C. The Trial
At trial, the prosecution presented testimony and evidence as described above. The prosecution also presented testimony from Detective House, who qualified as a gang expert. House testified that respect was important to gang members and that they committed crimes to garner respect and elevate their status within the gang. Gang members also had gang-related tattoos to show pride in their gang. A gang member who had a reputation for cooperating with law enforcement or snitching, however, would eventually be marked for death. House testified that it was very difficult to get witnesses or victims to testify in court about gang crimes. According to House, the question, "Where are you from" was a gang challenge that alerted the person questioned to an imminent assault.
Detective House also testified to the Hawaiian Gardens gang specifically, stating that they had been in existence since the late 1950's and had over 1, 000 documented members, over 250 documented affiliates and claimed the entire City of Hawaiian Gardens. The common abbreviations for the gang were "H.G., " which stood for Hawaiian Gardens, "M.D.T.S., " which stood for Malditos, "V.H.G., " which stood for Varrio Hawaiian Gardens, and "L.Q.T.S., " which stood for Loquitos. The primary activities of Hawaiian Gardens were aggravated assault, murder, attempted murder, assaults with guns, petty theft, robbery, extortion, hate crimes against African-Americans, possession of firearms and narcotics for sale and possession of stolen vehicles. Hawaiian Gardens gang's primary enemies were Artesia and Chivas.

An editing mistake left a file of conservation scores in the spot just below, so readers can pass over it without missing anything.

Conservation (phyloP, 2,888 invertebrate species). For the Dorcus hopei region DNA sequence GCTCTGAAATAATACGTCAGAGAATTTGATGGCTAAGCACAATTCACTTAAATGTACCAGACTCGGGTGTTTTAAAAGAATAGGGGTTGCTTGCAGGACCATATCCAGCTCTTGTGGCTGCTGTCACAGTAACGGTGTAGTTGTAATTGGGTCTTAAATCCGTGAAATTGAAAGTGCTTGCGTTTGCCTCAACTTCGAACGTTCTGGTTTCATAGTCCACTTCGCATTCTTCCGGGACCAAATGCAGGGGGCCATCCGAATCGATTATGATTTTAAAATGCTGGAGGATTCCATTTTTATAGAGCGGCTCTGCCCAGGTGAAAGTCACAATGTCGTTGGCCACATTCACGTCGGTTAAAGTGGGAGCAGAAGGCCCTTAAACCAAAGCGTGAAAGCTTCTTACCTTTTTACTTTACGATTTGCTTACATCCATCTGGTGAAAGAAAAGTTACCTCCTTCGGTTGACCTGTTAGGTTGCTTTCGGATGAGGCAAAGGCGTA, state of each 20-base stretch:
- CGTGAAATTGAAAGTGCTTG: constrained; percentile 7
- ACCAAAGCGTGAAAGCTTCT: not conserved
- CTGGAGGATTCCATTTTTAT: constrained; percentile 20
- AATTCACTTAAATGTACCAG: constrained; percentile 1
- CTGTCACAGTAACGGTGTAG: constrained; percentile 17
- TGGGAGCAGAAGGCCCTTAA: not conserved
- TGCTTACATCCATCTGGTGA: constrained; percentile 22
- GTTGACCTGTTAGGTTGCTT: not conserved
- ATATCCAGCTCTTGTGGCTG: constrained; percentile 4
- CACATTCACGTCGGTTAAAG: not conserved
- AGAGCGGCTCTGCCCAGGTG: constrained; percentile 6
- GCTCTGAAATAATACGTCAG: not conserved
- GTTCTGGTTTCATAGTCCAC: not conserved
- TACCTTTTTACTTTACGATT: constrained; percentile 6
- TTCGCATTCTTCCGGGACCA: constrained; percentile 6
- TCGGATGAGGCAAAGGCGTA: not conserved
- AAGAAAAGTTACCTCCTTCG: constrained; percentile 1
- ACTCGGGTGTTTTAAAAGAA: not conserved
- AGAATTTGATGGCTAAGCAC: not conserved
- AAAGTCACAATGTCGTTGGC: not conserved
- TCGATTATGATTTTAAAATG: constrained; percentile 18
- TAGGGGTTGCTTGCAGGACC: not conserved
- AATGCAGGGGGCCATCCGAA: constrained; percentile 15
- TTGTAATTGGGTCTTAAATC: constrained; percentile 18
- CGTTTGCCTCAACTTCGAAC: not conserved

As to Laumua, Detective House testified that he observed tattoos all over his body, including on his head and neck, which marked him as an Artesia gang member. House further testified that Laumua was a respected member of the Artesia gang and he had been credited with committing several crimes in the Hawaiian Gardens area. As a result, a Hawaiian Gardens gang member who shot and killed Laumua, a "high value target, " would garner much respect and status in the gang. In fact, four previous attempts had been made on Laumua's life by Hawaiian Gardens gang members.